Citizen Central Banking

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Robert Hockett:

"A Fed-issued and -administered digital dollar will be every bit as uniform and elastic as the Fed-issued and administered pre-digital dollar has been. Indeed it will likely be even more easily managed thanks to the superior tracking ability afforded by DLT. It will also, I predict, be something more: Because of the speed, reliability, and tractability of distributed ledger-tracked credits and debits, a Fed-administered payment ledger will render quite feasible something that would have been difficult, even if possible, until recently: what I elsewhere call ‘Citizen Central Banking.’

We shall soon be able to ‘cut out the banks’ as proverbial middlemen between our citizens and their central bank. All citizens will be able to maintain what I call ‘Citizen Accounts’ with the Fed. Not only will all citizens be ‘banked’—no one ‘unbanked’—in these circumstances, but the Fed will then have more potent monetary policy instruments at its disposal, as well, all while citizens enjoy greater banking privacy.

In the midst of recession or liquidity trap, for example, our central bank will no longer need supply cheap money to private banks and then hope they will lend it to ordinary citizens so as to prime the consumer spending pump. Instead it can credit our Citizen Accounts directly. The ‘pushing on a string problem’ that so plagued the Fed’s QE strategies in 2009-12 will be much diminished. By the same token—again, pun intended—when spending appears to be overheating and inflationary pressures loom, the Fed can simply offer or raise interest payments on Citizen Accounts.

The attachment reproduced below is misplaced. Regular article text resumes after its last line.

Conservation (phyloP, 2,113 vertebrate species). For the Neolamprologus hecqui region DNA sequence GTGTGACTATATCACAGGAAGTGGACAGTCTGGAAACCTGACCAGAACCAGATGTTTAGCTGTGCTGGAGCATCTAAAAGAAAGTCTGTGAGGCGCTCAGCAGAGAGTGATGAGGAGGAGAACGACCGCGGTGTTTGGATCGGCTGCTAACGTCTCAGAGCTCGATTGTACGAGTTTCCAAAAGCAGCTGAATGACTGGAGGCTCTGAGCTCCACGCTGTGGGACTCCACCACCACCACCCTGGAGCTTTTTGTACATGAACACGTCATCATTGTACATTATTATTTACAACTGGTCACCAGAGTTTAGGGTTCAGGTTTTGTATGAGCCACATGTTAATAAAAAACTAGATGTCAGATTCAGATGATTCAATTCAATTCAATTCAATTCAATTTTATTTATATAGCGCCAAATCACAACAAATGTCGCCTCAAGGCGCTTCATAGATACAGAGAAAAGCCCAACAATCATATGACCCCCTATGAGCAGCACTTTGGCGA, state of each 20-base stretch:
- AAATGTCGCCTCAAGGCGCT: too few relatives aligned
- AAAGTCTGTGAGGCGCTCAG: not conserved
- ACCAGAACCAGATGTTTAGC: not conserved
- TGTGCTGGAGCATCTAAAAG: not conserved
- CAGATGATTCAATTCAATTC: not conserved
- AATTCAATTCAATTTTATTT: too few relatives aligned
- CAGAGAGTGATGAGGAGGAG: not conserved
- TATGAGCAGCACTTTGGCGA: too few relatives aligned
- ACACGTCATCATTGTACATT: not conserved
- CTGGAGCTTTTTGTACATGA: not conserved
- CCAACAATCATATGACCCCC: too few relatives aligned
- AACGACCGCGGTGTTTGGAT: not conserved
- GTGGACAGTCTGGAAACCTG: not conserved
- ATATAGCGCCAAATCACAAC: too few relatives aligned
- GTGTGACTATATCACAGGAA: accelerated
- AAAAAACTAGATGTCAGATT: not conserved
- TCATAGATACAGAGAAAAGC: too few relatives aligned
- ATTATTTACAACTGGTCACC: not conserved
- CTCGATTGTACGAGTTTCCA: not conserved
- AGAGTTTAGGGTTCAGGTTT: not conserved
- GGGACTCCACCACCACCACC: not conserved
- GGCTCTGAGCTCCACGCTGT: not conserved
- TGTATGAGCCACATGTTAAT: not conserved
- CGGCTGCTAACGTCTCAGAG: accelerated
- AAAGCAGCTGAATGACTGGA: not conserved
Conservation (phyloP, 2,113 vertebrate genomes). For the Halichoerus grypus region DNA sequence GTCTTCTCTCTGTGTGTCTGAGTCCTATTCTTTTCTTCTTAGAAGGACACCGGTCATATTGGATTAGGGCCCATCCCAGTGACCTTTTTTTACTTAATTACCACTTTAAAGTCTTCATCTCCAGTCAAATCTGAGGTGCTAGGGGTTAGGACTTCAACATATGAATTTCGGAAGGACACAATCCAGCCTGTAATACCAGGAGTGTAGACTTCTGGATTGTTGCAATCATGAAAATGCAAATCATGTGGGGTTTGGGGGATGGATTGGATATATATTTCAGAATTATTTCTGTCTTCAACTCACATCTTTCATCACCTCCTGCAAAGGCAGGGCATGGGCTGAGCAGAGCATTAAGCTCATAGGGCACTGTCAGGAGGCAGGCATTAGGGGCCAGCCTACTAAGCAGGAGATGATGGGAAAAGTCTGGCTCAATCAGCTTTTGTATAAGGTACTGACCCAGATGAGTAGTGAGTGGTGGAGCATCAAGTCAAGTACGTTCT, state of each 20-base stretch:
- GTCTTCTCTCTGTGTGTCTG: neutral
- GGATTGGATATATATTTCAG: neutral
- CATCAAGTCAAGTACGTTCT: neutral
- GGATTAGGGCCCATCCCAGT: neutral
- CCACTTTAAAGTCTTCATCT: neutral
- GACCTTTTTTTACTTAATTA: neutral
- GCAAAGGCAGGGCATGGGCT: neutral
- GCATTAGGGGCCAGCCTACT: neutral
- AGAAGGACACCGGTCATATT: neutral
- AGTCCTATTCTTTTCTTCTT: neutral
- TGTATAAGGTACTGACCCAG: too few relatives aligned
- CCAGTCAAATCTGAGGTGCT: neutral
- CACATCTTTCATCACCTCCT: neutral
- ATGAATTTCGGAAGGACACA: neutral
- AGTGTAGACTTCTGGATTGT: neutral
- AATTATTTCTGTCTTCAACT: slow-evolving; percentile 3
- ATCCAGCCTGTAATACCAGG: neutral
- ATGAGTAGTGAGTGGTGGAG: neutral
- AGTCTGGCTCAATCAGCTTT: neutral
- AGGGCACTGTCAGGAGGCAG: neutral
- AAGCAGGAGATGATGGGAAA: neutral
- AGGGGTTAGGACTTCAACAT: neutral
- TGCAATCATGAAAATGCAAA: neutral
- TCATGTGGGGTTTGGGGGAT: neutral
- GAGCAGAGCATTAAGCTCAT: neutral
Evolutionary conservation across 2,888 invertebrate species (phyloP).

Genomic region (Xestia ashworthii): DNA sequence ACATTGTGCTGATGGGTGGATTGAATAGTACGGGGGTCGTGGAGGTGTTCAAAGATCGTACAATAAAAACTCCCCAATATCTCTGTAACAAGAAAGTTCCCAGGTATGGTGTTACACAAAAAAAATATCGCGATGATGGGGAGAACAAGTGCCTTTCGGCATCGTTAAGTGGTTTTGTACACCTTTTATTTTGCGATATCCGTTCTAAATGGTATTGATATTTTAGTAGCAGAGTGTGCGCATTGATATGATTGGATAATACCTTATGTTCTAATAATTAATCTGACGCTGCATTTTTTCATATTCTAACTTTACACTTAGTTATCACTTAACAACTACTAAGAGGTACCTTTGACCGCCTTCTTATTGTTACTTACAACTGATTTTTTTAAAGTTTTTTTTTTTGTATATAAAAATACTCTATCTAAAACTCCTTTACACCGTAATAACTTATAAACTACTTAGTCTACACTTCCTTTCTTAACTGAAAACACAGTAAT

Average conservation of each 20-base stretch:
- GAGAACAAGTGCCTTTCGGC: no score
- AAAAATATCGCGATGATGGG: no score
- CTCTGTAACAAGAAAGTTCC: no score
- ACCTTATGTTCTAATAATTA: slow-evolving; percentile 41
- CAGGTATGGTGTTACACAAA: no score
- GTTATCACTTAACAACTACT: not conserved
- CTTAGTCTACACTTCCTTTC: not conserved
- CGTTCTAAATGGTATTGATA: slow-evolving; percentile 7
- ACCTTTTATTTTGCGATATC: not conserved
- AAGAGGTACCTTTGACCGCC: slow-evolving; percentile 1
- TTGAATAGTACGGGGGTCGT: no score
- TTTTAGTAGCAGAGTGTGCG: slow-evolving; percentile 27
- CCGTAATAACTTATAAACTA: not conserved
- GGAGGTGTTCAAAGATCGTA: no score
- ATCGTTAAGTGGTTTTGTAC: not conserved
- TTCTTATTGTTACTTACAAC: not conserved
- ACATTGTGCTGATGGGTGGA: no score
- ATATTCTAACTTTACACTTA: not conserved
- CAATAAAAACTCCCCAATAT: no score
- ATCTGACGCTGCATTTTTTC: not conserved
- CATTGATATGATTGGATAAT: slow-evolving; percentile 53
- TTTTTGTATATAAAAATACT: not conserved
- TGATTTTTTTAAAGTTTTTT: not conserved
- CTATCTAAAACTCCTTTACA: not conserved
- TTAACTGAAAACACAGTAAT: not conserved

Meanwhile, because it is under no profit-maximizing imperative, the Fed will have no incentive to sell consumer spending data as banks have. And the privacy protections that blockchain technology offers—the one salutary phenomenon connoted by crypto—will extend to all Citizen Accounts.

Direct central banking, in short, is thus apt to be far more effective, saving-friendly and consumer-friendly even than indirect central banking has been. And the new digital dollar—still Fed-issued, still Fed-administered—will make that more feasible than it ever has been." (